Understanding Behaviors

As we’ve been developing more code with T3, it has become apparent that there is a common need to share application logic across modules. We have mostly been doing this by duplicating code or creating services that encapsulate the common functionality. Unfortunately, services are ill-suited for many of the instances we’ve seen. Behaviors seek to fill the gap of shareable application logic that can be applied in a declarative way.

Defining Behaviors

Behaviors are defined in a manner similar to modules. The Box.Application.addBehavior() method accepts a name for the behavior and a creator function that is used to create the behavior object. Each behavior is represented by a single object and that single object is used for all modules that use the behavior:

Box.Application.addBehavior('behavior-name', function(context) {

    return {

        onclick: function(event, element, elementType) {
            // more code here
        }

    };

});

In general, behaviors can do almost everything that modules can do:

Using Behaviors

Modules declare that they would like to use a behavior by listing behavior names out in the behaviors array. This declares to the application that the module would like this behavior to apply within the module boundaries. For example:

Box.Application.addModule('test-module', function(context) {

    return {

        behaviors: [ 'behavior-name' ],

        init: function() {
            //code
        }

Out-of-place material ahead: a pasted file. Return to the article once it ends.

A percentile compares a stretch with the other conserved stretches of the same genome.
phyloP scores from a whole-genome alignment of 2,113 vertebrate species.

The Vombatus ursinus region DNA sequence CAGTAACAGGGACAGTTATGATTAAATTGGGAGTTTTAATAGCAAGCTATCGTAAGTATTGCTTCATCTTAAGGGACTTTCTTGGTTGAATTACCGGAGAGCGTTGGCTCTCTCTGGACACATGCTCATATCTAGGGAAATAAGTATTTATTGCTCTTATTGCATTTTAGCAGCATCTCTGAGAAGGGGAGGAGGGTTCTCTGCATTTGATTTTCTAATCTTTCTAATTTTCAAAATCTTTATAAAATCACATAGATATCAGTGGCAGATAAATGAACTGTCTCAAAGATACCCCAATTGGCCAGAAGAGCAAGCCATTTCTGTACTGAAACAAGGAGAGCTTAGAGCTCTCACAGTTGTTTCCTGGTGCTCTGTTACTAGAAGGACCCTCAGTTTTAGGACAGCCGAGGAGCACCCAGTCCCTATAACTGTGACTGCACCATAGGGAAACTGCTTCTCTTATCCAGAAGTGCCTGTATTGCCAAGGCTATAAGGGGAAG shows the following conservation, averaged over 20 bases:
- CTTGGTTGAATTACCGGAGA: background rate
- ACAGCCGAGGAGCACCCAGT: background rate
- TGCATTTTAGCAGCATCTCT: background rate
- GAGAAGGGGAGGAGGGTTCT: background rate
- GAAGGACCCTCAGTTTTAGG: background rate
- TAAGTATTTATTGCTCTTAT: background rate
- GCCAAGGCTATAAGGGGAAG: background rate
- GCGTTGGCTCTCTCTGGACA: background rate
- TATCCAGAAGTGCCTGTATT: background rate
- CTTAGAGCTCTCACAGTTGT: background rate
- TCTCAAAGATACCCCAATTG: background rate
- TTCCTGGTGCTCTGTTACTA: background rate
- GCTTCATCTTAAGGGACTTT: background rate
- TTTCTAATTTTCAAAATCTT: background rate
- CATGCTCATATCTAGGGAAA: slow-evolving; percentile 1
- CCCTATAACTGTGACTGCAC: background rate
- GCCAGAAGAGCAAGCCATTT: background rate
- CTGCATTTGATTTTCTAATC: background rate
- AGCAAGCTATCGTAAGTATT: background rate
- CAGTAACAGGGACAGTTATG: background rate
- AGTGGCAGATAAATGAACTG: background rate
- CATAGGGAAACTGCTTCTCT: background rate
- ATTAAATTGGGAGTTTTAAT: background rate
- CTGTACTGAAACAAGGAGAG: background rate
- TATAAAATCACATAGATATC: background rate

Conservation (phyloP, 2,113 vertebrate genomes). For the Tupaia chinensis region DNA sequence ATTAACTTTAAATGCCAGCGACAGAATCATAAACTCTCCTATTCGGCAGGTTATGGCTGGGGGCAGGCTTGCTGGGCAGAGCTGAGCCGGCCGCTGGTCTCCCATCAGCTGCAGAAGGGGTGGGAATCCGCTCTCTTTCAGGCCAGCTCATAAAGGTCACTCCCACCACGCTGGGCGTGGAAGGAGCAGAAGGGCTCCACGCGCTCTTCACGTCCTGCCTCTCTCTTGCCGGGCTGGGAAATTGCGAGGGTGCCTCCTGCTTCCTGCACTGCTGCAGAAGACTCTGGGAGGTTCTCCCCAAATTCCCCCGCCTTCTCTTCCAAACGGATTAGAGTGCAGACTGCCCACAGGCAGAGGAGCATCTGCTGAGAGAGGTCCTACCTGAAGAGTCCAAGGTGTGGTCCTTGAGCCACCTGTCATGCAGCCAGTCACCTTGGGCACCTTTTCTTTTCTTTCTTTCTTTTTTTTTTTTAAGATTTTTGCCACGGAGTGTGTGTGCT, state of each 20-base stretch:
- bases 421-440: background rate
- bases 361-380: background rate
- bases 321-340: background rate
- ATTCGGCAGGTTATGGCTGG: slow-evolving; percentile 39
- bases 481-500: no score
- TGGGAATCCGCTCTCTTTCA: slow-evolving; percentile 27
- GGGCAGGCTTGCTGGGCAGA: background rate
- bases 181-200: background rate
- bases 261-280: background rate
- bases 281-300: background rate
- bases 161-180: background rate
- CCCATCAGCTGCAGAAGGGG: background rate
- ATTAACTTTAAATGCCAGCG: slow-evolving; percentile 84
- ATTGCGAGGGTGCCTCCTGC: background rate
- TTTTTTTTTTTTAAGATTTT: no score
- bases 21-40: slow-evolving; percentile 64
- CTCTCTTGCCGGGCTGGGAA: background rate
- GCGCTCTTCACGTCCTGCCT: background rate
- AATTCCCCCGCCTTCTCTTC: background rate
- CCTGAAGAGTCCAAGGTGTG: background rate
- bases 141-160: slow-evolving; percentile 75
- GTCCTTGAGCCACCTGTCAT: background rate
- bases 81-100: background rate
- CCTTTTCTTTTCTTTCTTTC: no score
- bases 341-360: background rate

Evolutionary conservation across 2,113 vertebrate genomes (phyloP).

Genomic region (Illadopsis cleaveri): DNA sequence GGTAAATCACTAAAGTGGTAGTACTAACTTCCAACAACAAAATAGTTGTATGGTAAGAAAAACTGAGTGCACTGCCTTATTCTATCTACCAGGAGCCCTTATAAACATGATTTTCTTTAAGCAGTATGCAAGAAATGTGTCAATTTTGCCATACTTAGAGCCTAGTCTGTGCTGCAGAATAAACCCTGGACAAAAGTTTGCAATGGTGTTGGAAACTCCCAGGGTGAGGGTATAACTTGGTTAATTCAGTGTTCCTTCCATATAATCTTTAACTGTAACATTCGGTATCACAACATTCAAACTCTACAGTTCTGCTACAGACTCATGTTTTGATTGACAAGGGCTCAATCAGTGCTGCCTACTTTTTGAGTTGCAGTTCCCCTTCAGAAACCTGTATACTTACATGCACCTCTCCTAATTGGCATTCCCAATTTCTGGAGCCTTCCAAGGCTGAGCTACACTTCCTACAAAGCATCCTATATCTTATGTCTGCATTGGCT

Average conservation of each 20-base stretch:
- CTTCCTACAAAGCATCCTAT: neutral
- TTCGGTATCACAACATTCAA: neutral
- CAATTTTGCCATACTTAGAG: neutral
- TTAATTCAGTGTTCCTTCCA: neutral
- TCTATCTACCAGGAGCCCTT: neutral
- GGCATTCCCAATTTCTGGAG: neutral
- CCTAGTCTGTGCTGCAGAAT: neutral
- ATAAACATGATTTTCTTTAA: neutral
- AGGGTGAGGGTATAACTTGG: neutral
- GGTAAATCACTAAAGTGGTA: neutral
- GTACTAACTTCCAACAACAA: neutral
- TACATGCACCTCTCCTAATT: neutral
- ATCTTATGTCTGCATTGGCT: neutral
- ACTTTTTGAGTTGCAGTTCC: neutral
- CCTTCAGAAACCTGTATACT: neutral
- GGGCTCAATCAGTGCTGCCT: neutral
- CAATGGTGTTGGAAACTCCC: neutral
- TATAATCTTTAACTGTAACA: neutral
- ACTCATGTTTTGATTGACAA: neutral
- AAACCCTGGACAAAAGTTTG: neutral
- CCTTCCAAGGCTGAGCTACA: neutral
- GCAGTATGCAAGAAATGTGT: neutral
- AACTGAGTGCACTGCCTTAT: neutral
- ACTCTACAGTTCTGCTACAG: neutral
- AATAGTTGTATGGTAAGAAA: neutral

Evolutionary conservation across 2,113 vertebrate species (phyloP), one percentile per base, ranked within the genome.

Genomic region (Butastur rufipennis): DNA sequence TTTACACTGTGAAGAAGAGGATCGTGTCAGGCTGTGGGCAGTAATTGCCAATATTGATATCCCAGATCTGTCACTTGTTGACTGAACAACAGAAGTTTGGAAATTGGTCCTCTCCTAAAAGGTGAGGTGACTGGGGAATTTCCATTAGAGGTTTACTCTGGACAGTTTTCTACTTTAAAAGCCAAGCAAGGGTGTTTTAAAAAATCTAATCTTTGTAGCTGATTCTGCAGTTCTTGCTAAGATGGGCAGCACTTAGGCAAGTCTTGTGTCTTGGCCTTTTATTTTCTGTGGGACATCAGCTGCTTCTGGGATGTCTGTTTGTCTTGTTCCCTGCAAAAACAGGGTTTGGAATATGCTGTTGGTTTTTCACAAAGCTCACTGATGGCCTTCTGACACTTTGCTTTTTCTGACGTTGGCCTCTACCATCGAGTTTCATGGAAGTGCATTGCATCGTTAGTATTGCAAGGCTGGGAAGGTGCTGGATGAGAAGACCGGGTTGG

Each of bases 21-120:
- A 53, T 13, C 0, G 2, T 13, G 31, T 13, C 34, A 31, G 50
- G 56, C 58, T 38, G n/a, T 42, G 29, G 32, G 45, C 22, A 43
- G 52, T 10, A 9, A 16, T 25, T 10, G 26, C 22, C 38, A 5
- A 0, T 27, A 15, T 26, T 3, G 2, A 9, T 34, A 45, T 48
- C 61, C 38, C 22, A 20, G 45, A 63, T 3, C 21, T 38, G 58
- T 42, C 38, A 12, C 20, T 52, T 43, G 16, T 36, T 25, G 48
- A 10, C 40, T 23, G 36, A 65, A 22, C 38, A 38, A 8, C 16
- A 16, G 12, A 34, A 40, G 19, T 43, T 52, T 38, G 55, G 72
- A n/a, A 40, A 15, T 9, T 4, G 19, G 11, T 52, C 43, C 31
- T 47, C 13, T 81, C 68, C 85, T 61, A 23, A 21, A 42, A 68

};

});

The module itself has no access to the behavior object itself or to anything that the behavior is doing. For all intents and purposes, the module knows nothing about the behavior except that it has a name and some functionality will be applied to the module markup.

Event Handling Order

When an event occurs inside of the module, the module object itself has the first opportunity to respond. After the module, each behavior receives the event in the order in which they are specified in the behaviors array. Consider this example:

Box.Application.addModule('test-module', function(context) {

    return {

        behaviors: [ 'behavior-name1', 'behavior-name2' ],

        onclick: function(event, element, elementType) {
            // more code here
        }

    };

});

When a click occurs in this module, the click event will first be handled by test-module, then behavior-name1, and then behavior-name2.

While there’s no way to manually prevent individual behaviors from responding to events from within modules, you can use event.stopImmediatePropagation() to stop all behaviors from responding to the event.